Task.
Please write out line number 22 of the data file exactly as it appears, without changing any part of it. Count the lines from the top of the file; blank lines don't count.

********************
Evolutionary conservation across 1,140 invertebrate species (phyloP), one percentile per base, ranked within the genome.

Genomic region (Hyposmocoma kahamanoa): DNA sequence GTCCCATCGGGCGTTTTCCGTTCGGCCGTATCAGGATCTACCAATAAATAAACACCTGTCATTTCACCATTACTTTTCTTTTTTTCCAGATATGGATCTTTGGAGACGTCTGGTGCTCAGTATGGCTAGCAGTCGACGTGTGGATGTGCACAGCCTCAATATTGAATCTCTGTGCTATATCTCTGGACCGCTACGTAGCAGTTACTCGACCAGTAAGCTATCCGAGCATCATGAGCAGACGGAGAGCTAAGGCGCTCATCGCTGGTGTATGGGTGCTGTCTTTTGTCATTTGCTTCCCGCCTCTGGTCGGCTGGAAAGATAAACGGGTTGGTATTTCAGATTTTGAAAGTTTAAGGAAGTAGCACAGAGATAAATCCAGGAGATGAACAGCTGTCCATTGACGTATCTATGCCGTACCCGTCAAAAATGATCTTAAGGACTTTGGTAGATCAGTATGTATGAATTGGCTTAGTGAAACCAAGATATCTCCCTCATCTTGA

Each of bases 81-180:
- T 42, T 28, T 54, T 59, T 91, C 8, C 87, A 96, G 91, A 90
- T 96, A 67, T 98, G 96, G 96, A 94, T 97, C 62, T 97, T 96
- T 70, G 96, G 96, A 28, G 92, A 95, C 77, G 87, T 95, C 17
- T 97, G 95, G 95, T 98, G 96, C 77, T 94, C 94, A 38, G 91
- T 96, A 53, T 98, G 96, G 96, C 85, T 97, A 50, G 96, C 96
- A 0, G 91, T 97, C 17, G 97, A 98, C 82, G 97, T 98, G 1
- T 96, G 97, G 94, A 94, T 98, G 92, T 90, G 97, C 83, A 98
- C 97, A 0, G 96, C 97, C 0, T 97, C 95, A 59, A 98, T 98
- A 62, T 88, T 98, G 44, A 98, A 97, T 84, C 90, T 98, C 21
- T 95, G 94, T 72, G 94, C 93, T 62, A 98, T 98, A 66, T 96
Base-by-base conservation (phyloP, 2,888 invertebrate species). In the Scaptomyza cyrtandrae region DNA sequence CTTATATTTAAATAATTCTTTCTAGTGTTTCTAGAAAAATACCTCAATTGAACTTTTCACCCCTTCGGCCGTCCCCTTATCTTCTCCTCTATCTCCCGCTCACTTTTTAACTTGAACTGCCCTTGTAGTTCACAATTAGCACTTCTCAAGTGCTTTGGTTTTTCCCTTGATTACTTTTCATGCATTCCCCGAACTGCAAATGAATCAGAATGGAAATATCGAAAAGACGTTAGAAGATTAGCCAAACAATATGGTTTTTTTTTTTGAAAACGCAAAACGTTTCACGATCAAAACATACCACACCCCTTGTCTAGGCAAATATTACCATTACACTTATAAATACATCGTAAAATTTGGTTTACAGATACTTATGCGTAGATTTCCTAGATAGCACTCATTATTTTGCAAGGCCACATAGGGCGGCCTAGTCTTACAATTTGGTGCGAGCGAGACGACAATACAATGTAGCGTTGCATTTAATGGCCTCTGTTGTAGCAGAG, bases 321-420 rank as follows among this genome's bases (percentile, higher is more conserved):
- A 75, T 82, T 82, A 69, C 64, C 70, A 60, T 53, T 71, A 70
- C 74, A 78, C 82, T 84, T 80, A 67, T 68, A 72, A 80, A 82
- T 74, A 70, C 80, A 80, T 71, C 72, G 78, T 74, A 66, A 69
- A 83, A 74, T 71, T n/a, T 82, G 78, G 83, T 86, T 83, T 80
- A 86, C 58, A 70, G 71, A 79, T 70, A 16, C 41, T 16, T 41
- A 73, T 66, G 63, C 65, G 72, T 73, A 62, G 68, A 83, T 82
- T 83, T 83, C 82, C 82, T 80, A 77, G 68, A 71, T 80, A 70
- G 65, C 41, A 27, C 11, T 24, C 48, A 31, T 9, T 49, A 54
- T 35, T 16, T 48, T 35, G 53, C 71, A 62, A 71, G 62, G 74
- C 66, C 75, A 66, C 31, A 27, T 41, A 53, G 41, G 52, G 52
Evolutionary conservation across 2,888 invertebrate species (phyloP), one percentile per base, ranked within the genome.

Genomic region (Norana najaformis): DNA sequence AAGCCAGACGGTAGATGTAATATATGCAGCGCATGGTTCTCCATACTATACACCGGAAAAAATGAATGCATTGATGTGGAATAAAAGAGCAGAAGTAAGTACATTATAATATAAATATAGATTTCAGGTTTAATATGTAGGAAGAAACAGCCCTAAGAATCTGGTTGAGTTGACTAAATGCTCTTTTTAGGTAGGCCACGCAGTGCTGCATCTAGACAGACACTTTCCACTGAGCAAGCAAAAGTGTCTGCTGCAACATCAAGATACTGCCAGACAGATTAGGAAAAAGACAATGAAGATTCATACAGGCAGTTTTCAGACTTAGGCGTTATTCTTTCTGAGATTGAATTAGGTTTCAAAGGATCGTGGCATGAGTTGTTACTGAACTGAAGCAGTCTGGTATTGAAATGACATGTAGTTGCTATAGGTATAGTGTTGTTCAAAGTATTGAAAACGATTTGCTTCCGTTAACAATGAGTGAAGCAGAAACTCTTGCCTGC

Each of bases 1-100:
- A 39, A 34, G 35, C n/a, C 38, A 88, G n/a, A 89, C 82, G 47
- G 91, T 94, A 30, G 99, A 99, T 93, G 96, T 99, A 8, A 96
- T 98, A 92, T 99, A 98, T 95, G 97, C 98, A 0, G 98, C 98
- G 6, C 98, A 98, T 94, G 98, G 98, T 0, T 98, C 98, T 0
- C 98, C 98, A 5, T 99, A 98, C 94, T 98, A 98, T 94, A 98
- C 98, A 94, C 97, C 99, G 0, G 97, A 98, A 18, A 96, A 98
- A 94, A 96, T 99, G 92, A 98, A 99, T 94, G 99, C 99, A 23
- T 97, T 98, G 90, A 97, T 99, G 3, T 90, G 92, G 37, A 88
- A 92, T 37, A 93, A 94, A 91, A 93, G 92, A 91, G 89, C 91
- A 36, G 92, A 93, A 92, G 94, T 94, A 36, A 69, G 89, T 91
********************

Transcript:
- G 65, C 41, A 27, C 11, T 24, C 48, A 31, T 9, T 49, A 54